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What Is Kaputall?

Oxford defines Kaput as "broken and useless; no longer working or effective" - similar to our unbalanced economic system. This is a page dedicated to the intersection of capitalism and social, political, and environmental problems.

Saturday, 18 October 2014

Pushing Limits: Exposure and Experience

This weekend my students and I went to London to participate in the filming of a documentary. A francophone historical group, l'Écho d'un peuple, is putting together a webseries that dramatises the four hundredth anniversary of French settlement in Ontario. Beyond getting to dress in period clothing and firing a musket, I felt a compelling connection to my French roots.

I've always identified with French culture and with the French language, even though I'm admittedly an anglophone whose spent most of his life in Ontario. As I've gotten older the interest has transformed into something more central to my identity. Moving to Québec to teach in English was an exciting part of my life and opened my eyes to my own history and identity, but if anything coming back to Ontario to teach in French has truly cemented my convictions about who I am. While I'll always be an anglophone, I'm really pleased to be so deeply immersed in the francophonie. Despite the fact that I've already written about my experience as a Franco-Ontarien, I feel compelled to remark again on the degree to which I feel completely welcomed within the community. I've never felt so at home among strangers. It's incredible.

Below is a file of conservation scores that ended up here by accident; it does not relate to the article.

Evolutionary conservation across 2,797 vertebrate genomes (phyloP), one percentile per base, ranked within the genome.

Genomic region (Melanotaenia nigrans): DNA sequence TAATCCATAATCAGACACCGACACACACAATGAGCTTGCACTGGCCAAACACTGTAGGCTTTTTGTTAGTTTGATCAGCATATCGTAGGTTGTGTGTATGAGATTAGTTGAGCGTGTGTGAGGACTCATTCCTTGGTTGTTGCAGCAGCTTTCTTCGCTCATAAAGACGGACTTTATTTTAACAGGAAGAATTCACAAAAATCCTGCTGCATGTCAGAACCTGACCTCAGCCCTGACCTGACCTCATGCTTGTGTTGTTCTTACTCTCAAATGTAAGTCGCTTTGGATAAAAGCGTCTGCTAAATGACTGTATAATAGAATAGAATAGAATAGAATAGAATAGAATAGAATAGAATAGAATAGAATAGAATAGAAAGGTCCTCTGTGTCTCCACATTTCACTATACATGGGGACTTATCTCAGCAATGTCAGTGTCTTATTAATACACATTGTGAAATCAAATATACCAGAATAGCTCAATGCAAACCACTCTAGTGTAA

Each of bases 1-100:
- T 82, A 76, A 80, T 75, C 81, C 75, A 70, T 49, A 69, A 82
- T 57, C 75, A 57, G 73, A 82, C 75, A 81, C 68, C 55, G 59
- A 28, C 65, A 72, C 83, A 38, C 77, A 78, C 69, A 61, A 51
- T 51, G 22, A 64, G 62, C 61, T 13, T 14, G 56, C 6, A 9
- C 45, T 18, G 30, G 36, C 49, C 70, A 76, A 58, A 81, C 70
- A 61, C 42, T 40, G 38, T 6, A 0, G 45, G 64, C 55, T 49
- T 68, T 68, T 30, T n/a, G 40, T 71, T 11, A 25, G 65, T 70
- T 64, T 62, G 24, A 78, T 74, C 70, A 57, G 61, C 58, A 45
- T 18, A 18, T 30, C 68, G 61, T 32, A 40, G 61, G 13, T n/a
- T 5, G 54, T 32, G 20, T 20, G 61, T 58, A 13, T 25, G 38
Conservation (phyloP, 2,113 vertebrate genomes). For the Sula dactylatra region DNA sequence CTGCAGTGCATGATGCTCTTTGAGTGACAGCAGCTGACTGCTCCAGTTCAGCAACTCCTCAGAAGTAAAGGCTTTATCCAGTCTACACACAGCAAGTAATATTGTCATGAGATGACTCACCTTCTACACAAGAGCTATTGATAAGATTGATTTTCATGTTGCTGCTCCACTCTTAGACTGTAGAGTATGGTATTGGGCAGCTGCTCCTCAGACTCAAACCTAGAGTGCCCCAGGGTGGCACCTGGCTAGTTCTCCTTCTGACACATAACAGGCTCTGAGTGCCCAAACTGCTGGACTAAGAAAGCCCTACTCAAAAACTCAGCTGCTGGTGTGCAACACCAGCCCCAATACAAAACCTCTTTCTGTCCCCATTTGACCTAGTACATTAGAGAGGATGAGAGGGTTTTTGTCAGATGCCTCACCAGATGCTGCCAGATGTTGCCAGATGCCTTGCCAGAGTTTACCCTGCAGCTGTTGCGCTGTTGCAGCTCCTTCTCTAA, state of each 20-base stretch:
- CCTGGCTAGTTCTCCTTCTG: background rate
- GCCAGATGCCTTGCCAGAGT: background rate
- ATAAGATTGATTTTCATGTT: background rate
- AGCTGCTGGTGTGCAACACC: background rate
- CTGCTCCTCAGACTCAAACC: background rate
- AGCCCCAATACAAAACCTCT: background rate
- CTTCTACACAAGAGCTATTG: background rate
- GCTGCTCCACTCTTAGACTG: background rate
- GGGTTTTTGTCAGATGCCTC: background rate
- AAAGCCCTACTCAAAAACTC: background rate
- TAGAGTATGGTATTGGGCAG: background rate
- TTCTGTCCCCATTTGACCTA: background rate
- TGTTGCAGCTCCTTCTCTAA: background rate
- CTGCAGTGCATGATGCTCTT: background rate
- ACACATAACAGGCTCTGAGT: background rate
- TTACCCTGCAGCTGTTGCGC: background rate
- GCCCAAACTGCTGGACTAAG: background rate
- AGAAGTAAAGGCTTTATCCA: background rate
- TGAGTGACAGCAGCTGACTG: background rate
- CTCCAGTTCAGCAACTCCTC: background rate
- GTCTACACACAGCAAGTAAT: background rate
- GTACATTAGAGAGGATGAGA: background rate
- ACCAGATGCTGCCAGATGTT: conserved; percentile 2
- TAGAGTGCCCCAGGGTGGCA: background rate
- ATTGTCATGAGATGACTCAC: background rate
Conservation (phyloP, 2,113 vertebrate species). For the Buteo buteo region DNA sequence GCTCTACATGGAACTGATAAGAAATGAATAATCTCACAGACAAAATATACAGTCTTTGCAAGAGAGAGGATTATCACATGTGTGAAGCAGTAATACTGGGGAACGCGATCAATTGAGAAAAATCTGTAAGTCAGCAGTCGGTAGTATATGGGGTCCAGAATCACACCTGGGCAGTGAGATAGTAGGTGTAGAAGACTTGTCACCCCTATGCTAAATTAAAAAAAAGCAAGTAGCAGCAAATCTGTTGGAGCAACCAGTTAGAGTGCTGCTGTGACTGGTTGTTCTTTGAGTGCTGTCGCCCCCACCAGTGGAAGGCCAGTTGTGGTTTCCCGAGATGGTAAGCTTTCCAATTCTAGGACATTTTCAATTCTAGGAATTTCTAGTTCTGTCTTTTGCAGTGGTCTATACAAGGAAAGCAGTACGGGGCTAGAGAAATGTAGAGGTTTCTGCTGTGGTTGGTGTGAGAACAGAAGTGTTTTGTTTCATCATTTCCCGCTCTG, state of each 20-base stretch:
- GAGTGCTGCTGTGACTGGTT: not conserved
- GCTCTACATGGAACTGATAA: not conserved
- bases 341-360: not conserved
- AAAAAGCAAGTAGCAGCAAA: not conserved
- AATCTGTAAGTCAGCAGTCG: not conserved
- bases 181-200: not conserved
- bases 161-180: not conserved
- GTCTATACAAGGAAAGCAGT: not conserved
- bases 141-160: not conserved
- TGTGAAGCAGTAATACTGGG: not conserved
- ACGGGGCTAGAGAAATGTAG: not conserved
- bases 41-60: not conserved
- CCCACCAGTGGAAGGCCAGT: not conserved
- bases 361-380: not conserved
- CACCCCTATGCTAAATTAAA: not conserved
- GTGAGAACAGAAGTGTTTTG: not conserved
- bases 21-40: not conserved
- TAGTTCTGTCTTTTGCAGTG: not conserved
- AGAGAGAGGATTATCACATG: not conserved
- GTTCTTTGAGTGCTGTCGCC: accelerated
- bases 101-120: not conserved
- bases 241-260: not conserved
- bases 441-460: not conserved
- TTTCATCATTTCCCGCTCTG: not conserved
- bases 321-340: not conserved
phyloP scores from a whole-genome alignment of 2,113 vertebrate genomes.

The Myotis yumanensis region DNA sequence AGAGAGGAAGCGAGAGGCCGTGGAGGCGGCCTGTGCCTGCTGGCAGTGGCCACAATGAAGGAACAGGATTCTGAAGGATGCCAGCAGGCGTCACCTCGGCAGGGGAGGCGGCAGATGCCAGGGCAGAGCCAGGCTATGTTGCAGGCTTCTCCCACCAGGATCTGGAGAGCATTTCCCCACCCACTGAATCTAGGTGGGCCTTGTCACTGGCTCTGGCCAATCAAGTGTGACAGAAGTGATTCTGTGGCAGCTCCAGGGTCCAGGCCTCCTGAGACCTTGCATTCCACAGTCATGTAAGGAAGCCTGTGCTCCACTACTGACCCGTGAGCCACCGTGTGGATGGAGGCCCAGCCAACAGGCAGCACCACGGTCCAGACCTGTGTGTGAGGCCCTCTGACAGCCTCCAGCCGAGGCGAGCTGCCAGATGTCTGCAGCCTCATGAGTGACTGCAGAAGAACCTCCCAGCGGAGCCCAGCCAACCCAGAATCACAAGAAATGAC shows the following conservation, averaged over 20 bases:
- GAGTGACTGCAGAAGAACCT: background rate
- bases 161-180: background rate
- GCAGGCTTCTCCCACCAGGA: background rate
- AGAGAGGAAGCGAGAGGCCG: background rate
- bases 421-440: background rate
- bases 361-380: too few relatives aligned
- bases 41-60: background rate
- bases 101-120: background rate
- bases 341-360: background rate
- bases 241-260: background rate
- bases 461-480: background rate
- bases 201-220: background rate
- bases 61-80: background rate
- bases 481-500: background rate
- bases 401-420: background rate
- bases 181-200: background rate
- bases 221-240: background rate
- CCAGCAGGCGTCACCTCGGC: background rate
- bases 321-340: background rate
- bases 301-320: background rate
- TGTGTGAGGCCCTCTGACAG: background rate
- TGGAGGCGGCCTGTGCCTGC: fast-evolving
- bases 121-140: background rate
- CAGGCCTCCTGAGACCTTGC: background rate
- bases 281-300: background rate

Working toward a greater understanding of the francophone world is a passion of mine, and it grows with time. Part of what keeps me engaged in life is always wanting to keep learning, and that means exposing myself to new experiences. Being curious is a significant part of that.

This weekend I got to satisfy my curiosity alongside my students. We worked with Métis, Algonquins, Hurons, and Iroquois in addition to other Franco-Ontariens. I admittedly don't know much about aboriginal cultures, despite the fact that I have some native blood. Being exposed to cultural practices, as well as experiencing danse and music, was immersive and engaging. Learning about origin stories, conceptualisations of the relationship between humanity and the earth, and daily life was fascinating.

It was also pretty disappointing that in all my life up until now this information was somehow never passed along. I find this personally embarrassing since I studied history. Moreover, I've been in many social situations where I've had the chance to learn more but held back. Much in the same way that I've slowly come to fully embrace French culture, I'm excited to learn more about aboriginal culture so that I can come to appreciate it and hopefully help other people develop an interest as well.

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